Brandon Grotesque an award winning sans serif type family of six weights plus matching italics. Befitting the historical aspect of this book, this font’s design was influenced by the geometric-style sans serif faces that were popular during the 1920s and 30s, just a few years after the book’s first publication. Brandon Grotesque is a well designed typeface for complex, professional typography. The font family has a functional look with a warm touch. The small x-height and the restrained forms lend it a distinctive elegance.
I specifically chose Brandon Grotesque’s heavier weights for their particularly great performance as a display font. This produces a great choice for eye-catching headlines and titles. Also greatly important, this typeface performs well at any size, reading and producing cleanly and at any size on the final printed page.
Janson is an old-style serif typeface inspired by a set of Dutch Baroque typefaces. It is a serif typeface originally designed by Miklós Kis, a Hungarian type designer from the late 17th century and available in eight weights. It is an even, regular design, particularly intended for body text. I wanted Janson specifically for the text solely for it’s legibility and that it was designed optimally for 12 point type. I was particularly drawn to it’s italicized text as I wanted something with a sense of dignity and elegance to help make any quotes “pop” off the page, and to flow against the body copy visually.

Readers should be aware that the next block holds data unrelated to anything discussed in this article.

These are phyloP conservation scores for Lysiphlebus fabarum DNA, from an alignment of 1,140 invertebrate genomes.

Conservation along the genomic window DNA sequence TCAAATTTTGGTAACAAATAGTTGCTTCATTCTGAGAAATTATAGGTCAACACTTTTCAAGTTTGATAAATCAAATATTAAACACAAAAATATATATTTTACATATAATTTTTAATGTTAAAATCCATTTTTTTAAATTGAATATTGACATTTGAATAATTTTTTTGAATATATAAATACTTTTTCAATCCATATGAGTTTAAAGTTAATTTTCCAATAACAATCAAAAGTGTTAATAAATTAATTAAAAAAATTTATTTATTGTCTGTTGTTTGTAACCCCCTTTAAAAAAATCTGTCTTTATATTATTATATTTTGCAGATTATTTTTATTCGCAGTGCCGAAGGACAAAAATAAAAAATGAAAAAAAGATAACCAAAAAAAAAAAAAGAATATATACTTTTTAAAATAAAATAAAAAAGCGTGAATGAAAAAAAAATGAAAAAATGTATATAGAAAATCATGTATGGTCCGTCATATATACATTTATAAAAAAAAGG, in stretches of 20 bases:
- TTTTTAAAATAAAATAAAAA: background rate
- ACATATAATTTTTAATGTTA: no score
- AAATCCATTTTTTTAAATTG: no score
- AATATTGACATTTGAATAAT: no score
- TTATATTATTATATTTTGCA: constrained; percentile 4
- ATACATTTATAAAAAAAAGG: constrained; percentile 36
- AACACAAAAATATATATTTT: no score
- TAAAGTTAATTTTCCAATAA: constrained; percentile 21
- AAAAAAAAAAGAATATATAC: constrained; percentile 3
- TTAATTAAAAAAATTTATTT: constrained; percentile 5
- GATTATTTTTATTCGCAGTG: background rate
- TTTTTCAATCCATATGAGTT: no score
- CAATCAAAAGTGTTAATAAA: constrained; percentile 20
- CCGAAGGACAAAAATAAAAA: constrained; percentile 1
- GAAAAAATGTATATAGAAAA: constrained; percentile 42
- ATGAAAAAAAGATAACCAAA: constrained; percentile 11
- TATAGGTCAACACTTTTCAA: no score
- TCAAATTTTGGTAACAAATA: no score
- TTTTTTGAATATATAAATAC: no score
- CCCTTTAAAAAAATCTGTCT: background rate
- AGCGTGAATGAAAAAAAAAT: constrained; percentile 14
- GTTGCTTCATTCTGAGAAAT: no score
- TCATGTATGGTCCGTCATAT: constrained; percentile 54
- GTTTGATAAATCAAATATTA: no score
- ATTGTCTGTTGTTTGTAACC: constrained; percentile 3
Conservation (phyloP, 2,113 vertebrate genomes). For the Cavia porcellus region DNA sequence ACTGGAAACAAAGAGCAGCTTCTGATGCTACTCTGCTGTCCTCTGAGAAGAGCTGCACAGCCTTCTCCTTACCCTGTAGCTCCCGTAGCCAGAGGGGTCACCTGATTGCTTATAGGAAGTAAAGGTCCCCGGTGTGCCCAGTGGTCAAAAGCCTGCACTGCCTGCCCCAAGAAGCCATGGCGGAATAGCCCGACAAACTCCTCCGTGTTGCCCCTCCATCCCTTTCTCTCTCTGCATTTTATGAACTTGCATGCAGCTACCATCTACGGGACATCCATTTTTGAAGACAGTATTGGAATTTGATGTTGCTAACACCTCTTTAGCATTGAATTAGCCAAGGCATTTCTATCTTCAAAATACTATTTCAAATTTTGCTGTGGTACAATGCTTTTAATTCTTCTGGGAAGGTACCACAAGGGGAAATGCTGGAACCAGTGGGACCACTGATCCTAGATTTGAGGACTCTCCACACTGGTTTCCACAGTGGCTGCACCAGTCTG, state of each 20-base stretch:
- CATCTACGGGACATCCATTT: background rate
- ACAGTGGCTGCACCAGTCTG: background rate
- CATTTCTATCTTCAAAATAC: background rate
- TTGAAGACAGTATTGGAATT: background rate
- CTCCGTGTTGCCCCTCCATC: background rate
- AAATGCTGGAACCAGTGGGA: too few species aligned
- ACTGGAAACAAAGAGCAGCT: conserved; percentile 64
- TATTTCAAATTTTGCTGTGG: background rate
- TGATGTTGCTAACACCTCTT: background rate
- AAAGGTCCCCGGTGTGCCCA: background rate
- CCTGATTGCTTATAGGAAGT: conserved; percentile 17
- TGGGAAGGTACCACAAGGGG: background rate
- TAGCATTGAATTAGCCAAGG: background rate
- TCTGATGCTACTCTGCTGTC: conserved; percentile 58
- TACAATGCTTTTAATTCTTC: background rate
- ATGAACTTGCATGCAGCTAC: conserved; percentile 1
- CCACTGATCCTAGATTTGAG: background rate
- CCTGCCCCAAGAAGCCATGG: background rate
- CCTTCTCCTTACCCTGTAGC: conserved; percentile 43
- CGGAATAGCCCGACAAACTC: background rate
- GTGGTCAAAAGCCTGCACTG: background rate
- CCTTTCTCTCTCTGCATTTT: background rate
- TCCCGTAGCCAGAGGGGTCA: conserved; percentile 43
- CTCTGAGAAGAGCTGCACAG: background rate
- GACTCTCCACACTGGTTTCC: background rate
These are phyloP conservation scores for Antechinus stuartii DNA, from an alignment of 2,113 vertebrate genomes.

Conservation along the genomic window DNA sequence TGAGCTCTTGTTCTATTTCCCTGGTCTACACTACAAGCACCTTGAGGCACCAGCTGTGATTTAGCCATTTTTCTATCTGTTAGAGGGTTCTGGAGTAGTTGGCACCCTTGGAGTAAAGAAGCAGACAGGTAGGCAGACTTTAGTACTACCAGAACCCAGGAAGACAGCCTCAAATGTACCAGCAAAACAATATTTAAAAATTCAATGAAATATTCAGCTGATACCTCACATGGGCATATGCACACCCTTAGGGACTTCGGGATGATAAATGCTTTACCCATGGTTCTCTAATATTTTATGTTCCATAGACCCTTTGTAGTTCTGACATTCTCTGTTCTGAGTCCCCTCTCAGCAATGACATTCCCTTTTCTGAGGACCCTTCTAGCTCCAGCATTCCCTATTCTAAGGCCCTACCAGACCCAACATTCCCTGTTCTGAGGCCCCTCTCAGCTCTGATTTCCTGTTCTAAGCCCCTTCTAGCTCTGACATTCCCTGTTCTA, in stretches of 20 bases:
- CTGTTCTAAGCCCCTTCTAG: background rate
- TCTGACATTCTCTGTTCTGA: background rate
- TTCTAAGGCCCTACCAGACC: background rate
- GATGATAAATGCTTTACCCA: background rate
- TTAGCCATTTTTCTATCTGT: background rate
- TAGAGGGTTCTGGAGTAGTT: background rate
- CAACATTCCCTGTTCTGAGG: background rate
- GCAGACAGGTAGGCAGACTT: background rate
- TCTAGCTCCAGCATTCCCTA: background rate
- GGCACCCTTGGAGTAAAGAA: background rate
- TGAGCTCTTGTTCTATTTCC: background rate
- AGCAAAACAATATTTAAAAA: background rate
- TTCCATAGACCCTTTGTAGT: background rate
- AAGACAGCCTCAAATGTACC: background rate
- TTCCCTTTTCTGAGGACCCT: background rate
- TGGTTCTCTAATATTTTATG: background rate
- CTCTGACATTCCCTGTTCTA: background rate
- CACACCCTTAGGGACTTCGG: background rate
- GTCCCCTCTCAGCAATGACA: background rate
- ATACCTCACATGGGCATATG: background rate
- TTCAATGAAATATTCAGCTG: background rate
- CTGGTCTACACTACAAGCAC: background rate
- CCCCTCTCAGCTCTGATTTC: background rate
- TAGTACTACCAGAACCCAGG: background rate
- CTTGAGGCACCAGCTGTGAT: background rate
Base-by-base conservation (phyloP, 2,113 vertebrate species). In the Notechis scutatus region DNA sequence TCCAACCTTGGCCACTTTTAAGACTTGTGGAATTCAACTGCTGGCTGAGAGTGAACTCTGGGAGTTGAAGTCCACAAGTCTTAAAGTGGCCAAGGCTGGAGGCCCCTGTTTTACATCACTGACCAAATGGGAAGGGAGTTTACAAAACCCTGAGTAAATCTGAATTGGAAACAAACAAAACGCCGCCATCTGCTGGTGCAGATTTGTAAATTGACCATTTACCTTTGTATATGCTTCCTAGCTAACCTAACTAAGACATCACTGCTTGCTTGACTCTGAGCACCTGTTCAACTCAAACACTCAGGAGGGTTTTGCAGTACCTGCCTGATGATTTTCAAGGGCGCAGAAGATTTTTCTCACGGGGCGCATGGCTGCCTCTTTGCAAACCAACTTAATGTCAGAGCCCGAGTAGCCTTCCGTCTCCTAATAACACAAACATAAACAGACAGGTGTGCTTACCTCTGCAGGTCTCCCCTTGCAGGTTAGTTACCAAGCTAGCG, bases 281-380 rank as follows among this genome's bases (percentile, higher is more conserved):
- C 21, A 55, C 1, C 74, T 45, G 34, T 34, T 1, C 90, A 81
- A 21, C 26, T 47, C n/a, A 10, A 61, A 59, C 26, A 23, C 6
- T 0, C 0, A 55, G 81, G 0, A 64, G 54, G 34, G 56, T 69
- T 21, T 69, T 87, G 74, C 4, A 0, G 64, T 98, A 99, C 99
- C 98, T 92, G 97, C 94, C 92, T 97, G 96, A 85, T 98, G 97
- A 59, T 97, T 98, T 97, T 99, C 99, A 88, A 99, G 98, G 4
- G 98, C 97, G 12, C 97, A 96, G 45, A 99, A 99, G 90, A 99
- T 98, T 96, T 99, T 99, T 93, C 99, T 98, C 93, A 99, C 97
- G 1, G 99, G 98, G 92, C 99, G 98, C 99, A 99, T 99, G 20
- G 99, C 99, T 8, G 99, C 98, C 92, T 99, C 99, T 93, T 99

What I wanted to accomplish with the layout of this book, was to establish a grid that would be interesting and eye-catching, yet have a sense of flow from one page to the next. I didn’t want the viewer being bored by simply reading it as a literary work of non-fiction. I wanted them to be intrigued all the while being aware of a sense of high design and aesthetics being applied throughout. The details of the correlation between the elements that make up the grid were thought out to the smallest point of measurement, and equally the spatial relationships play a huge factor in the likability and warmness of this piece that make it endearing.
Using a well thought out grid that allowed for multiple layout formats proved beneficial, as each page flows from one to the next, making the content as interesting to look at as it is to read. The simple color palette of red and black text on white paper is both evocative and engaging the reader to read further on, while the images are either stunning reproductions of photographs a century old, or vibrant, beautiful shots from today of downtown Madison. Photographs of intrigue and vibrance jump off the page and capture not only the viewer’s eye, but their attention as well. One is drawn in to the page, making the act of reading the text, interesting and pleasing while not being overwhelming or fatiguing the viewer’s eyes.
Personally, I’m quite pleased with the outcome of this project and found it to be rewarding on multiple levels to have worked with others on it and produce. I invite you to take a look at it for yourself.